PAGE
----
Fifty years ago last year, the US government first proposed a “data center”. Not only was this surprisingly close to the data centers of today, it caused an outcry over possible privacy breaches, which will still has strong resonances today.

In 1965, the government proposed creating a National Data Center, which would centralize statistical data from Federal bodies. The data would be kept on magnetic tapes so it would be easy to refer to.

Almost forgotten now, the proposal caused a huge storm in Congress and amongst the public, who felt such a thing would infringe their privacy, and was eventually abandoned in 1968.

Is privacy a trade-off?

This sounds a little like the arguments over the NSA’s ability to snoop on electronic communications, but it was actually quite a different debate. I first heard about it in an article from EMC, by marketing SVP Chris Ratcliffe, which says: “The original proposal inspired a great deal of Big Brother-esque debate, and accelerated our collective awareness of matters of privacy and control,” before concluding that today’s consumers are sophisticated enough to accept a privacy trade-off, and now “expect that the organizations they interact with will use data to understand them better and serve-up more accurate and efficient user-experiences.”

Well, that’s exactly the message you’d expect from today’s computer industry. But the full story of the Federal Data Center is well worth looking into.

The proposal emerged from requests by social scientists for better government data to work with, and the Census Department led the debate (albeit reluctantly), according to Statistical Déjà Vu: The National Data Center Proposal of 1965 and Its Descendants, a paper by Dr Rebecca Kraus of the Census Department’s history staff, published in the Journal of Privacy and Confidentiality in 2011.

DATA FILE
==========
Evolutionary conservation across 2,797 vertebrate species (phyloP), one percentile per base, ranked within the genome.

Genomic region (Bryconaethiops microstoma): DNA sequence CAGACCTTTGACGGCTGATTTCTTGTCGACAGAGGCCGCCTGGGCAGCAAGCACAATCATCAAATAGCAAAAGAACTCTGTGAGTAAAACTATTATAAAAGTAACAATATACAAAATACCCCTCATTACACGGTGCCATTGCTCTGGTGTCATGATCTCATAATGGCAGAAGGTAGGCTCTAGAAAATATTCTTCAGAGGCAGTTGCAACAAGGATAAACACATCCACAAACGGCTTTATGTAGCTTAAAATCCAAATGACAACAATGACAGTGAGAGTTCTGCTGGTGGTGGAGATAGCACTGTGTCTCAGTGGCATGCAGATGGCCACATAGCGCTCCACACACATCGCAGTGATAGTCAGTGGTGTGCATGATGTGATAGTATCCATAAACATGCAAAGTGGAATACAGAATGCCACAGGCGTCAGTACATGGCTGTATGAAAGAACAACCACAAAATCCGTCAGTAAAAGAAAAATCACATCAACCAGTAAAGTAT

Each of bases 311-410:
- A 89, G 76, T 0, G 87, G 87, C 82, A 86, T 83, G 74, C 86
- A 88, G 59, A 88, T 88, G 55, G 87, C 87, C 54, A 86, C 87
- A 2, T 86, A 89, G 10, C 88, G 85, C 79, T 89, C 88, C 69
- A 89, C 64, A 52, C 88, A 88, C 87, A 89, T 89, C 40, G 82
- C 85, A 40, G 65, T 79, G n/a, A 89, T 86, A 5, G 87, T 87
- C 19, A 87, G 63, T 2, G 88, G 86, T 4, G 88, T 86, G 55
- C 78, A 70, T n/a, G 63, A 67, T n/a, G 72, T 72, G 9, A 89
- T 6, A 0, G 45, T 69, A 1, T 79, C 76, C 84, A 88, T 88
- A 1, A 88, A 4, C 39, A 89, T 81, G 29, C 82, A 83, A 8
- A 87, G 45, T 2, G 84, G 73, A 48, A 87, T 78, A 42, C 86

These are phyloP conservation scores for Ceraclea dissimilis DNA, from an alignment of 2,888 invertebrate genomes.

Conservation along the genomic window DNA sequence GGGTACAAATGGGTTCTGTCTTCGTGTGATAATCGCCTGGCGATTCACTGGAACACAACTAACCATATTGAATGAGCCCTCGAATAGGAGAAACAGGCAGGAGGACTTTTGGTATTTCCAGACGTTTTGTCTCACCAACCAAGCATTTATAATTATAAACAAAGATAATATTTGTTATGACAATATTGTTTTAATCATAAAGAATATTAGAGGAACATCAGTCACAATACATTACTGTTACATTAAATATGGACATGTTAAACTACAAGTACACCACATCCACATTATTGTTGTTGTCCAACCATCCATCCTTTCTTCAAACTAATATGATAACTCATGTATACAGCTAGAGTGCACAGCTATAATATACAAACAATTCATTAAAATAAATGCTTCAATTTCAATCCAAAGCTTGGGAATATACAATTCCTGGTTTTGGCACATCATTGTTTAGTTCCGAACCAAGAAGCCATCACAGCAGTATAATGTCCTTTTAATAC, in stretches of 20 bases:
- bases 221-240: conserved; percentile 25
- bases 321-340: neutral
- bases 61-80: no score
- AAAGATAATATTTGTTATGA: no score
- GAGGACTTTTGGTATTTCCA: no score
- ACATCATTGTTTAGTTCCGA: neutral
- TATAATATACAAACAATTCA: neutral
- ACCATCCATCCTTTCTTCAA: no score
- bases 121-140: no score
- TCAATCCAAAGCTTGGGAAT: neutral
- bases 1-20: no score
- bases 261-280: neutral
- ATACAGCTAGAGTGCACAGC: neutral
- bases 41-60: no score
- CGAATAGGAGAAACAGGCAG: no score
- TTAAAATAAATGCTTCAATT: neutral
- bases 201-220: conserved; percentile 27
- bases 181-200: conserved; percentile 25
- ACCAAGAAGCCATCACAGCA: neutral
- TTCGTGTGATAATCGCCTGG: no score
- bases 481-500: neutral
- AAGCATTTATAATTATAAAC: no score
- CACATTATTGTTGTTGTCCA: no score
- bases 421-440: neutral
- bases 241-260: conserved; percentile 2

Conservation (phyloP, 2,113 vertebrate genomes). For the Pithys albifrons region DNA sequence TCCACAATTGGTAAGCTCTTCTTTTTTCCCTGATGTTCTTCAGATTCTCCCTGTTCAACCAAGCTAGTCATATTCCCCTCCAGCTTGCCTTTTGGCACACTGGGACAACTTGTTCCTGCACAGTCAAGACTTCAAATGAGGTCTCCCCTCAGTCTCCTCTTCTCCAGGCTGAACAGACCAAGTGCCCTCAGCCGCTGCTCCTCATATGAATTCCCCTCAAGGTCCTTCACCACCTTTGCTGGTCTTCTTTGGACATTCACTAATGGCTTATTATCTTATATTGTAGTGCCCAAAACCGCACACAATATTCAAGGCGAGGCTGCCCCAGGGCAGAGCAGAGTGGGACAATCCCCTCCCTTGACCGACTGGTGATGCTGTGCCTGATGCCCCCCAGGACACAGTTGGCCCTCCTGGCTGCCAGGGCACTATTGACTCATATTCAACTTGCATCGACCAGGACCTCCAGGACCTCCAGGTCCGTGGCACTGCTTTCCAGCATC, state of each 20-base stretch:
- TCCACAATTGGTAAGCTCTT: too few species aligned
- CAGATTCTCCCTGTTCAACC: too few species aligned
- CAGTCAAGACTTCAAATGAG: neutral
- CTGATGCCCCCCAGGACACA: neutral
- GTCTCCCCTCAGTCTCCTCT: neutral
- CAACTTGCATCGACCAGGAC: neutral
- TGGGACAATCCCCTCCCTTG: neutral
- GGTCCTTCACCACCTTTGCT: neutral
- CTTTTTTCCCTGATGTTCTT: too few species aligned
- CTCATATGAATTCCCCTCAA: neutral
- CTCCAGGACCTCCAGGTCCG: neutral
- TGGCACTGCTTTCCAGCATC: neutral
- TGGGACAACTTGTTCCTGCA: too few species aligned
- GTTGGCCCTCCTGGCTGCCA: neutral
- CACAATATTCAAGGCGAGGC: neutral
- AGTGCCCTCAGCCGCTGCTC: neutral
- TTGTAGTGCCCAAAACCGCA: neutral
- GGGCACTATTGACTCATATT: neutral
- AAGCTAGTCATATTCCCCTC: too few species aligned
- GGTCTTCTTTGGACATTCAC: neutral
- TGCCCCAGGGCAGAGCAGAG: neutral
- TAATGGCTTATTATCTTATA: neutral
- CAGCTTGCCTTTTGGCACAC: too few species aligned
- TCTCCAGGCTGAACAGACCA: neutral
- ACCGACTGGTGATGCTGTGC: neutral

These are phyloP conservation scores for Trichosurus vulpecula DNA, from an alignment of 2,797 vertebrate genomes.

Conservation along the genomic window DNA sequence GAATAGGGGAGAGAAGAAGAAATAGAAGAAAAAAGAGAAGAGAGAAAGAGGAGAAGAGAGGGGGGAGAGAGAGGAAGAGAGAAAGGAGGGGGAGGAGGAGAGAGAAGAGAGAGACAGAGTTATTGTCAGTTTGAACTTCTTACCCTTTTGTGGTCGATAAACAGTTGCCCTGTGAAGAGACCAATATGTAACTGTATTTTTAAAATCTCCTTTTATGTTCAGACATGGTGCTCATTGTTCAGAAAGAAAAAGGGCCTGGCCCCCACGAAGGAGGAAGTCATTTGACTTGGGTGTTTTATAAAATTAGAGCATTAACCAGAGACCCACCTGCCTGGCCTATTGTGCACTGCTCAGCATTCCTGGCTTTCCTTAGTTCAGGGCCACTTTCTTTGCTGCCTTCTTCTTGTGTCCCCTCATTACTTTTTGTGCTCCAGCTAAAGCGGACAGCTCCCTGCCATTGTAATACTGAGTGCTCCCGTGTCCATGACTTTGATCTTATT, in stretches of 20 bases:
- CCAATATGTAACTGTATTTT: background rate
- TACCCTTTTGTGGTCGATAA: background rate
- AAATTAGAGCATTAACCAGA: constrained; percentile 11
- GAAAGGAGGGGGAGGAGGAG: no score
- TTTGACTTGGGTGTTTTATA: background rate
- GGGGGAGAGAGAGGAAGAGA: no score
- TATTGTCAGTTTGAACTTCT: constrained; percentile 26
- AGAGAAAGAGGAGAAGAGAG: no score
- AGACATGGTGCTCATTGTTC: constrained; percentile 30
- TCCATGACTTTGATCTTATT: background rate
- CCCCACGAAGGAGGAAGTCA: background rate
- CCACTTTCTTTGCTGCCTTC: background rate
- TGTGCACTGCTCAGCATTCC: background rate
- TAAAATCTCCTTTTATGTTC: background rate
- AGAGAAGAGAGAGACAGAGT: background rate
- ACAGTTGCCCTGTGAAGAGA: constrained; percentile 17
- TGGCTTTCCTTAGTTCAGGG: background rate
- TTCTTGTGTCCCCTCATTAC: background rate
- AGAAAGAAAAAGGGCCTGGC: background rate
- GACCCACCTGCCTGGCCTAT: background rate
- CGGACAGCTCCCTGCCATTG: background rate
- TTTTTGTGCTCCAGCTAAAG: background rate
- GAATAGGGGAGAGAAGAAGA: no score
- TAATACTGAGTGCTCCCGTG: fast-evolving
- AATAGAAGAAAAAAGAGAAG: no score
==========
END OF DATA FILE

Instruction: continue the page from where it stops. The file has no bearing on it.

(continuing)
Kraus says the Census Department was handed the job of developing the data center proposals, and stumbled unaware into a massive privacy row. The proposal progressed through various levels of committee reports, after Yale economist Richard Ruggles’ report in April 1965 suggested the data center should “have the authority to obtain computer tapes produced by other agencies,” and aggregate that data for research purposes.

The idea caught the attention of Lyndon Johnson, who commissioned the committee that proposed the data center.

As years roll by, pressure will mount to program into the computers more and more information on individuals

Cornelius Gallagher, 1968

Lie detectors

The committees working on the idea knew that data was given to the government under a pledge of confidentiality, so it should be “disguised” (anonymized) and aggregated so confidential data wouldn’t be disclosed.

But this was the 1960s, a time of “lie detectors, psychological testing [and] background investigations of job applicants”, says Kraus. The academics proposing the idea got lambasted in Congressional debates by representatives who saw this as a “total information system” which would compile dossiers on individuals.

Even if that wasn’t in the initial proposal, Cornelius Gallagher, Democratic representative for New Jersey, warned: “our concern is what an innocent statistical center could turn into as the years roll by and pressure mounts to program into the computers more and more information on individuals.”

Congress feared that even an innocent data center would be plagued with errors and distortions, and open to misuse, accidental breaches through remote access and outright violations of privacy rules.

The public debate got even more heated, It was denounced by the Daughters of the American Revolution in 1967, and other bodies weighed in.

In a sermon in Washington Cathedral, Canon Michael Hamilton supported the idea of creating the data center, “for not to do so would be to lose faith in ourselves as a nation and in the flexibility of our political system to adapt creatively to change.”

Meanwhile, Rabbi Norman Lamm said “the whole sense of Jewish law and universal morality must reject such a plan as abhorrent.”

In August 1968, the House Special Subcommittee on Invasion of Privacy strongly recommended that the creation of a national data center be postponed until the technical requirements for protecting privacy could be fully explored.

EMC clearly feels we’ve worked it all out, but it seems to me we have just come to accept that big data sets will be collected and used and there’s not much we can do about it.

It also seem to me, as I try not to look at the US election roadshow, that the quality of political debate hasn’t progressed much either.